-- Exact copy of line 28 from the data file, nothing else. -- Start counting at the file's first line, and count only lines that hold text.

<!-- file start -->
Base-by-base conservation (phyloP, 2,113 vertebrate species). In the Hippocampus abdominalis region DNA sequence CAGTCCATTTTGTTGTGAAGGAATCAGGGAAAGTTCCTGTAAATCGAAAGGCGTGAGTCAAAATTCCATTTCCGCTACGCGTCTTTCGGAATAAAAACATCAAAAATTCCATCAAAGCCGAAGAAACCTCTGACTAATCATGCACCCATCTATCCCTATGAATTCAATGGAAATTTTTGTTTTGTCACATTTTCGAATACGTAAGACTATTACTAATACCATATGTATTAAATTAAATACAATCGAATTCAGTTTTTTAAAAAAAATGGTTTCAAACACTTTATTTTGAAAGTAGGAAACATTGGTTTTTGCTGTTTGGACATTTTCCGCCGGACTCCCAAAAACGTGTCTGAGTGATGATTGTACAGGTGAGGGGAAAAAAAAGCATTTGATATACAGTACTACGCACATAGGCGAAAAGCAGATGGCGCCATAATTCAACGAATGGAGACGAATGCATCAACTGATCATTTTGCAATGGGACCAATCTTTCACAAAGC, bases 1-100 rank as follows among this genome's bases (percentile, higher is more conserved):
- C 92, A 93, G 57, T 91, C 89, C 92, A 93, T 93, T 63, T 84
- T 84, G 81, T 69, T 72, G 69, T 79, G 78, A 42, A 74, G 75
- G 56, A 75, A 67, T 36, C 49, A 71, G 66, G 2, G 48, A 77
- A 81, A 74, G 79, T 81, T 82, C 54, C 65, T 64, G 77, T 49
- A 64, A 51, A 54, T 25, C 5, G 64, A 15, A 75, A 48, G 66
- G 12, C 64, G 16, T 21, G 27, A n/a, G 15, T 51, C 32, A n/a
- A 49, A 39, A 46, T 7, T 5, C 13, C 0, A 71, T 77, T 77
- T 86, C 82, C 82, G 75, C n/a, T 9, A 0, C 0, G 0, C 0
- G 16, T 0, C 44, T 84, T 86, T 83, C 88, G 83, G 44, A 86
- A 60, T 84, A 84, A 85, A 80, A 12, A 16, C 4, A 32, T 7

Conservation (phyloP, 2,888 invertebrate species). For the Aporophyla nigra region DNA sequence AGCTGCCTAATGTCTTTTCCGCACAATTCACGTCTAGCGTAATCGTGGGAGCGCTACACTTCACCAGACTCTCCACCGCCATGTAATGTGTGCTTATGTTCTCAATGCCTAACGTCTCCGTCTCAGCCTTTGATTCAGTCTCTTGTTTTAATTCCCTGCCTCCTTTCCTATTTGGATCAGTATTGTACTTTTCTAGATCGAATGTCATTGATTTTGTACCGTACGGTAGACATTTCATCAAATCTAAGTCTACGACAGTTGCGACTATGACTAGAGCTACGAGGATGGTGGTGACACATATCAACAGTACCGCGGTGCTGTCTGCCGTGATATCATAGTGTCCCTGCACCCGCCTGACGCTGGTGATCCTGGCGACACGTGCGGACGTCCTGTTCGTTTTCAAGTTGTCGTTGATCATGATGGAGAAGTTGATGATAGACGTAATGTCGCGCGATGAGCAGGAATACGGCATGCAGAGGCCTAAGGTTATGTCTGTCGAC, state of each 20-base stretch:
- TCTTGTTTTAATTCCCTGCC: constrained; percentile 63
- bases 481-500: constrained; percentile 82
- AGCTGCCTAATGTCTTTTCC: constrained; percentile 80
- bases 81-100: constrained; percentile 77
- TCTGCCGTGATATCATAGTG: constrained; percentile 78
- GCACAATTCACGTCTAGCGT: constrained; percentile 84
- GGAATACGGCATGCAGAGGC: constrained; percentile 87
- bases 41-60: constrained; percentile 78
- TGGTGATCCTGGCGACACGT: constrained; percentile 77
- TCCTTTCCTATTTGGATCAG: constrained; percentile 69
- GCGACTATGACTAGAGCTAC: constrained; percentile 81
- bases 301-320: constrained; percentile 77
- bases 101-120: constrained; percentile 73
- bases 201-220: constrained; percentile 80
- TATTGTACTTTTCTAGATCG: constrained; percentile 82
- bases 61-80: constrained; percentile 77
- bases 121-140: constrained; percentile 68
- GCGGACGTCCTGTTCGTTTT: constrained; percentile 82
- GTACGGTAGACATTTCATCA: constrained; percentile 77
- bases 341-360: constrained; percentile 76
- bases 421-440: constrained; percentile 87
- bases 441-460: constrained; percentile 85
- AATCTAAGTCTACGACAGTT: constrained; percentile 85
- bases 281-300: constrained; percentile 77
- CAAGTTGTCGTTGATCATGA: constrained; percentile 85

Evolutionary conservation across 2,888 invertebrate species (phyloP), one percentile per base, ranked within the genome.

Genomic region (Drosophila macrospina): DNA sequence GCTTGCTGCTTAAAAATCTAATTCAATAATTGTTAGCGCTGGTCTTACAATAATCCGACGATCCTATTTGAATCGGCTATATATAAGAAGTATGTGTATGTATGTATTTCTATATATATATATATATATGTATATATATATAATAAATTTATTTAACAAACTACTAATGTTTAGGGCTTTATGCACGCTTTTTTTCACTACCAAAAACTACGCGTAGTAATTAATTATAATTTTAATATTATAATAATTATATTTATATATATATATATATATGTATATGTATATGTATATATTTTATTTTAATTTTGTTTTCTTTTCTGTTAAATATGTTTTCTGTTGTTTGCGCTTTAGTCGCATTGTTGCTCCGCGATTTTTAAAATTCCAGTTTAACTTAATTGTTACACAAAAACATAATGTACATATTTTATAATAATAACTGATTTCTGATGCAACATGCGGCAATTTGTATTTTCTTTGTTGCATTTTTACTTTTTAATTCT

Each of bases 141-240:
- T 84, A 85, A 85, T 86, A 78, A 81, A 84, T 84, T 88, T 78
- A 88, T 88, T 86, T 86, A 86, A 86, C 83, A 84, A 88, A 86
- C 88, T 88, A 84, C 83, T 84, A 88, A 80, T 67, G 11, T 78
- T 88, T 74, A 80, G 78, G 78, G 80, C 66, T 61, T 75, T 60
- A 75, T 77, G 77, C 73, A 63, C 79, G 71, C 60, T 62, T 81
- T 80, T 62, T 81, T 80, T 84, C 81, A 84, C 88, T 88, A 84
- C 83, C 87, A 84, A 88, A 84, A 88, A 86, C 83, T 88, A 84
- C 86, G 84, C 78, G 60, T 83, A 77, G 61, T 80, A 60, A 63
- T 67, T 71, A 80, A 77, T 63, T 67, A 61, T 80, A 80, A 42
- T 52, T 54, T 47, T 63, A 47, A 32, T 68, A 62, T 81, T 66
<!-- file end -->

- bases 61-80: constrained; percentile 77